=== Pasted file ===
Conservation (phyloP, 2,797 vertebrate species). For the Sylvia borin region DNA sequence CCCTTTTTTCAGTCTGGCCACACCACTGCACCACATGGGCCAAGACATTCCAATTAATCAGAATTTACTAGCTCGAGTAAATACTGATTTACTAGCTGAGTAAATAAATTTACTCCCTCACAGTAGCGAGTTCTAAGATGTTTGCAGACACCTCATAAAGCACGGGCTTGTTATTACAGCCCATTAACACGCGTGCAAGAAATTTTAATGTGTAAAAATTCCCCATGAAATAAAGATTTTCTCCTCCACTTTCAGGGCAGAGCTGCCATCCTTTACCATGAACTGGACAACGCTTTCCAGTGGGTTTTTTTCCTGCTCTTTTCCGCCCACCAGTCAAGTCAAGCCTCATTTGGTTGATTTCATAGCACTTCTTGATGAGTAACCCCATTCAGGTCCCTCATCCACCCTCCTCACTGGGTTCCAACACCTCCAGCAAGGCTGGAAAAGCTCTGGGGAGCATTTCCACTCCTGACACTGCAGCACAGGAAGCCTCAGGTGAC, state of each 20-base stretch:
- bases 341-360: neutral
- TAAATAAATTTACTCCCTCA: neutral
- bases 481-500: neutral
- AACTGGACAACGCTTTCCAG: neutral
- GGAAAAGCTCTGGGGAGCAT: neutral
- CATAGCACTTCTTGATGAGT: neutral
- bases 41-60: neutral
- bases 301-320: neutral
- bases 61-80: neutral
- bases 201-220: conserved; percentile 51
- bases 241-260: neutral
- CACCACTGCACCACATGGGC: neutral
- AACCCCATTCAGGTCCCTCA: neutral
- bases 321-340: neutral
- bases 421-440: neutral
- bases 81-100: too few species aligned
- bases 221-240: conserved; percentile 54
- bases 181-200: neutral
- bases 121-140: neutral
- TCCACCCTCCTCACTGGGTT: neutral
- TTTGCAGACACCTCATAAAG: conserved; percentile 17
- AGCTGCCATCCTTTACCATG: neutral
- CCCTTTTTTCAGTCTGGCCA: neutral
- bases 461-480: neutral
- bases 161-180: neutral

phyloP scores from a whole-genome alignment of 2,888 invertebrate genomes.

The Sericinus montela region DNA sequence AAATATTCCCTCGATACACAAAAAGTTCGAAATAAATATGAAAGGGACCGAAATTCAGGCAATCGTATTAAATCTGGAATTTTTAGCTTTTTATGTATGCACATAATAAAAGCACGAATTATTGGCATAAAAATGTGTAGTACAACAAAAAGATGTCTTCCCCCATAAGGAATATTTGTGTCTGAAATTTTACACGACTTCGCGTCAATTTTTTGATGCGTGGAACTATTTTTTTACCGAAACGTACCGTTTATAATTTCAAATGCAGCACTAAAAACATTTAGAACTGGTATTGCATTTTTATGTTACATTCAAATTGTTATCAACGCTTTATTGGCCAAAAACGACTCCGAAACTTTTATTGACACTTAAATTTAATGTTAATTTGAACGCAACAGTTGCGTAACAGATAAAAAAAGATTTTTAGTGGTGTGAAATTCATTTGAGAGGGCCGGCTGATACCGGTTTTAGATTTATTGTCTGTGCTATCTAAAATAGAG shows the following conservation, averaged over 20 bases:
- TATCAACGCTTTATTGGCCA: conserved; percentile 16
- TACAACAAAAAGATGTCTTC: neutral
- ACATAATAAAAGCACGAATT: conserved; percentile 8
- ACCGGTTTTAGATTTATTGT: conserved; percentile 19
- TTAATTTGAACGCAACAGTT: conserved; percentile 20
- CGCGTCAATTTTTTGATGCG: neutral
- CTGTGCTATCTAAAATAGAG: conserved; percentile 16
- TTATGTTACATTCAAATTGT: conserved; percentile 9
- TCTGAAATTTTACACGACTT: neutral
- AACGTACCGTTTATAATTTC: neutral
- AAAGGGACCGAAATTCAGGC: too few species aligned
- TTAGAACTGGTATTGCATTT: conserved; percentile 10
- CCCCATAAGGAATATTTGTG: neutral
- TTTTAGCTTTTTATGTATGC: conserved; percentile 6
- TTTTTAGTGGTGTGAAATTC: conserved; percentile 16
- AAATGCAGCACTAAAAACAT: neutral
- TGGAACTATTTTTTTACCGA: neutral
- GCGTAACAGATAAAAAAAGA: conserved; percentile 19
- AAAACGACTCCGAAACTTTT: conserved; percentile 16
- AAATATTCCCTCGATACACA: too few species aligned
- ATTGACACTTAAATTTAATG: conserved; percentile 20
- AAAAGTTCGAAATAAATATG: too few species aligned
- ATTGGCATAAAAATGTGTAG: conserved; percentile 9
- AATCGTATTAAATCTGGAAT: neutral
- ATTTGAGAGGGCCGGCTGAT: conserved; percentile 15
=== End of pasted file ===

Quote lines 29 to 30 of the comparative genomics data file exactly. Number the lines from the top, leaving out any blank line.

- TATCAACGCTTTATTGGCCA: conserved; percentile 16
- TACAACAAAAAGATGTCTTC: neutral